By Brad Fresenburg, PhD, Lee Miller, PhD & Daniel Earlywine
Spring Dead Spot (SDS) is a problematic disease of bermudagrass sports turf managers have dealt with for many years. SDS is the most severe pest issue on bermudagrass in Missouri, and other regions where bermudagrass goes into dormancy. SDS is caused by a soilborne pathogen (Ophiosphaerella spp.) that infects roots, rhizomes and stolons as the plant goes into dormancy in the fall. During spring green-up, infected patches are dead and simply appear to remain dormant. Recovery can occur from the uninfected areas around those patches by shooting out rhizomes and stolons and oftentimes weed emergence in the affected areas occurs before complete recovery. Since the pathogen is soilborne, control is difficult, particularly in a curative situation. Current control recommendations rely almost exclusively on fungicide use. The effectiveness of these fall preventive applications can be sporadic, and recovery from an existing epidemic may be a multi-year process.
Integrating cultural practices with fungicide use may be a method to reduce disease. Observations indicated that newly established bermudagrass would not show signs of SDS until usually the third or fourth season. Additionally, high use areas, such as between the hash marks on football fields, often showed less spring dead spot severity than low traffic areas. This indicated thatch was perhaps a factor in SDS development so recommendations included thatch management by means of vertical mowing and aeration. The common practice for those who had the disease visible during spring green-up was to rake out the spots and fertilize to promote regrowth and recovery of the bermudagrass.
Several research trials have indicated hollow-tine aerification or other cultivation methods may reduce SDS severity and increase fungicide efficacy. Recently, a new intense surface cultivation method termed “fraze mowing” gained popularity as a method of thatch removal and playing surface renovation in sports fields.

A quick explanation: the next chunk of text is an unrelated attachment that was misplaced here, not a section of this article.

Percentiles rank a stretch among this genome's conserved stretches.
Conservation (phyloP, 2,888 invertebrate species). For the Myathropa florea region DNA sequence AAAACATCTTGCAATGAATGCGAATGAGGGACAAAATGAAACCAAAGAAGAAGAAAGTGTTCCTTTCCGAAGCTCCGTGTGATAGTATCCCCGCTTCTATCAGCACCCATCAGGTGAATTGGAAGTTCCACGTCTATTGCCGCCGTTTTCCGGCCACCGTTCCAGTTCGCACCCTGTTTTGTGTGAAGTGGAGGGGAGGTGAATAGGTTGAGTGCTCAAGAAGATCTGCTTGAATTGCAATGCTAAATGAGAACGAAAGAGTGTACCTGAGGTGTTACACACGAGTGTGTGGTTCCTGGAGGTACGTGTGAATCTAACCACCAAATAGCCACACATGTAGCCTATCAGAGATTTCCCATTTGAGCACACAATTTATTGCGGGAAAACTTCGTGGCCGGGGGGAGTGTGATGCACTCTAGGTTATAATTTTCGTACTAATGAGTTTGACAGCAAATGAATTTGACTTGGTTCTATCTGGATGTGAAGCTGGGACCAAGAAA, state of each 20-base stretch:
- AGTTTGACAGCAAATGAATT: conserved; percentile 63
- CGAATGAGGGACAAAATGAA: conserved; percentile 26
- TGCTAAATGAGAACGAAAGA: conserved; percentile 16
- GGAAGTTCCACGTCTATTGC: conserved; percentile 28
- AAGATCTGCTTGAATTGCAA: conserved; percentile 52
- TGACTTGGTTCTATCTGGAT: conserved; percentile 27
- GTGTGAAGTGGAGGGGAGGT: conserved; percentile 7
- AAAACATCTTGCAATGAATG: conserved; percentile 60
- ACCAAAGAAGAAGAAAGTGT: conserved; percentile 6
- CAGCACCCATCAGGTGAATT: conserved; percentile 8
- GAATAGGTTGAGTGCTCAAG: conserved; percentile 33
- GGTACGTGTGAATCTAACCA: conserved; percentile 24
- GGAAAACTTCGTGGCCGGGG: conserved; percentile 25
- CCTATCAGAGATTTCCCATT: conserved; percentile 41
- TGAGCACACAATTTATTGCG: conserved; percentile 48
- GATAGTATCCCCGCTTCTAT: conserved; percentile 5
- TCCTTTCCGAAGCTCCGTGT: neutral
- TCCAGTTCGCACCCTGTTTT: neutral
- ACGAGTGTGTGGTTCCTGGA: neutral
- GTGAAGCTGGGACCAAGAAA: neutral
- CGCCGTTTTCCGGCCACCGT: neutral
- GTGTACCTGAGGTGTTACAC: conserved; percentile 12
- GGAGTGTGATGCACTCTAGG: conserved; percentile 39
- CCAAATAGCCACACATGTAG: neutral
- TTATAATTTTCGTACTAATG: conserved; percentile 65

The key to fungicide efficacy for SDS is to get the fungicide where it is needed. Therefore, the objective of this research is to determine the impact of fraze mowing on SDS severity, and determine how this practice can be implemented in an integrated pest management plan for this disease.
Trial 1 was initiated on 22 July 2014 at the MU Turfgrass Research Farm on a ‘Riviera’ bermudagrass block severely infested naturally with SDS caused by O. herpotricha. Plots were 5 x 10 feet and arranged in a randomized complete block with four replications. Treatments were arranged in a split plot design with fraze mowing as the main plot and nitrogen source as the subplot. Before treatments were applied, an initial disease rating was conducted on 24 June 2014 to assess treatment effects. Fraze mowing was conducted on 22 July 2014 at 0.16 and 0.32 inches with a KORO Field Topmaker or not cultivated. To encourage bermudagrass regrowth, ammonium sulfate or urea was applied weekly at 0.5 lb N/1000 ft2 for 6 weeks after fraze mowing. SDS severity and green cover were evaluated every 14 days by visual estimation of percent disease area and digital image analysis, respectively. Area under the disease progress curve (AUDPC) was calculated with the trapezoidal rule. All data were subjected to analysis of variance, and where applicable, means were separated with Fisher’s Protected LSD (0.05).